Thursday, October 2, 2008

Bone Broth Benefits

Natural Medicine: Bone broth for better flavor and health

Broth is an ingredient used in kitchens all over the world to create delicious soups, sauces and gravies, and to add flavor to cooked grains or beans. While broth can be made from meat alone, it is traditionally made from leftover bones. Although this practice may have originated as a way to extract more value from a commodity during scarce times, it also extracts flavor and nutrients from something that might otherwise be thrown away. The result is a tasty, nutrient-filled liquid that makes an excellent addition to many recipes.

Properly made bone broth contains measurable amounts of calcium, phosphorous, magnesium, potassium and other minerals, as well as collagen, gelatin and amino acids. These nutrients are beneficial for bone and joint health, for muscle strength and action, and for maintaining connective tissues and the gastrointestinal tract.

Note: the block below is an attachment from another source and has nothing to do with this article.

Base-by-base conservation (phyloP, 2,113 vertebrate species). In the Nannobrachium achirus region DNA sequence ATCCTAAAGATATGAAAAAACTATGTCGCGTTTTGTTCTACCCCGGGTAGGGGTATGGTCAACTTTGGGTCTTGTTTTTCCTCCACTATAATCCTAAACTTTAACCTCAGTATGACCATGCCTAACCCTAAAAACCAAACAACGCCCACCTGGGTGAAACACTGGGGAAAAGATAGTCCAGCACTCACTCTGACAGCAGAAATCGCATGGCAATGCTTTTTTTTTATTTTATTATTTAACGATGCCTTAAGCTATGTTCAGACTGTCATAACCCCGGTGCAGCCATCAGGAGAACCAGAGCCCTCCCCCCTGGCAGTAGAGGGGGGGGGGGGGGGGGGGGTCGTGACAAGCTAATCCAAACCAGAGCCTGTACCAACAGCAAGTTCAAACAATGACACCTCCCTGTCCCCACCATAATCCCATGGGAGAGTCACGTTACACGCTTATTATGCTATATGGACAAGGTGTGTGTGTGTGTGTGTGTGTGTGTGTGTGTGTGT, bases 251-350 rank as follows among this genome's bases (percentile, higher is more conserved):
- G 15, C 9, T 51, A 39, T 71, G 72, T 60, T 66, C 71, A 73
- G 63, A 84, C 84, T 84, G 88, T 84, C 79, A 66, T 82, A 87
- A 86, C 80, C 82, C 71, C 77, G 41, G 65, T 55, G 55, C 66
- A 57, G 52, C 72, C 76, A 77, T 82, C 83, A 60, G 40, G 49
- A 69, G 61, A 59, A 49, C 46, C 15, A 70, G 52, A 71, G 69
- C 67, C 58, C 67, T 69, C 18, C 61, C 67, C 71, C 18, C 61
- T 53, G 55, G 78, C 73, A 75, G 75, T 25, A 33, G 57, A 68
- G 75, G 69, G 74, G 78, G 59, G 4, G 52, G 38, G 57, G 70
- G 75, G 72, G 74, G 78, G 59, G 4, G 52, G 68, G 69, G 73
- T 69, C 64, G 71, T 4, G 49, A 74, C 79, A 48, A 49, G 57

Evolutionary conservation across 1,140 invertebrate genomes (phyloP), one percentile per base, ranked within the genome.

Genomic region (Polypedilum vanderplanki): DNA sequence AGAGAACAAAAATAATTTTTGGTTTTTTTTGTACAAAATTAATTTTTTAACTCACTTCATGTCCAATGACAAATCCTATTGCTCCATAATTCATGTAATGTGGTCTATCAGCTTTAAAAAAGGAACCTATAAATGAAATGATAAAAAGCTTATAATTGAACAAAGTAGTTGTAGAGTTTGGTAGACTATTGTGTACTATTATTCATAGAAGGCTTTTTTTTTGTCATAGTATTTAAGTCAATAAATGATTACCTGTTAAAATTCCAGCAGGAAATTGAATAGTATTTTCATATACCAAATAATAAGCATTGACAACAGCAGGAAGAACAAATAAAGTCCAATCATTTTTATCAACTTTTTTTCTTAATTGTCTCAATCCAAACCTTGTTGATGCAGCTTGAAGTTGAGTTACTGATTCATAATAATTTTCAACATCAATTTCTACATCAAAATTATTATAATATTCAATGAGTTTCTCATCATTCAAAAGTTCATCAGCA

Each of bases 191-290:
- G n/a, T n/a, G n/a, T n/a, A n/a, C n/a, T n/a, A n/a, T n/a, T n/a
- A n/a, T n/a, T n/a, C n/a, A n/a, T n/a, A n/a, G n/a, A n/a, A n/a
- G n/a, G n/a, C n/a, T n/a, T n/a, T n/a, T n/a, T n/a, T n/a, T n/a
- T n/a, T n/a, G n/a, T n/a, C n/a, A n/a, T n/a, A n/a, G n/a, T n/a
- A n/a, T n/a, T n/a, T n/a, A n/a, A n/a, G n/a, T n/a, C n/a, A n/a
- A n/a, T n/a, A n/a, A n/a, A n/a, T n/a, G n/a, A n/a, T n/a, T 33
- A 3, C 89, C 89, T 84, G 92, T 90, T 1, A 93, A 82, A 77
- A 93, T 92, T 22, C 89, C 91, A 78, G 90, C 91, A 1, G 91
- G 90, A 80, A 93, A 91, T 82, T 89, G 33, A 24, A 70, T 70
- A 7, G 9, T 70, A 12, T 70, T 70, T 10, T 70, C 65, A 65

The gelatin in bone broth has been shown in some studies to stimulate digestion and protect the lining of the gastrointestinal tract. It also is thought to improve digestion of milk, beans, meat and gluten-containing grains. The gelatin also contributes texture to the broth, lending what chefs call "mouth-feel" to any dish.

Making bone broth is simple, though time-consuming. Bones can be purchased fresh at the grocery store meat counter, or use leftover bones from chicken or beef. Place bones in a pot, cover with water and a splash of vinegar (or lemon juice) and slowly bring to a simmer. The vinegar helps leach more minerals from the bones.

Allow the broth to simmer uncovered 2-4 hours, skimming the top of the broth throughout the cooking process. When the broth is done, strain it through a fine sieve. Discard the bones but save any meat for another dish. The broth will keep for three days in the refrigerator, and for several months in the freezer. One substantial batch of this broth, safely reheated to boiling, will enhance the nutrition and taste of several future meals.

-- Carol White, B.A., and Debra Boutin, M.S., R.D., associate professor with the School of Nutrition and Exercise Science at Bastyr University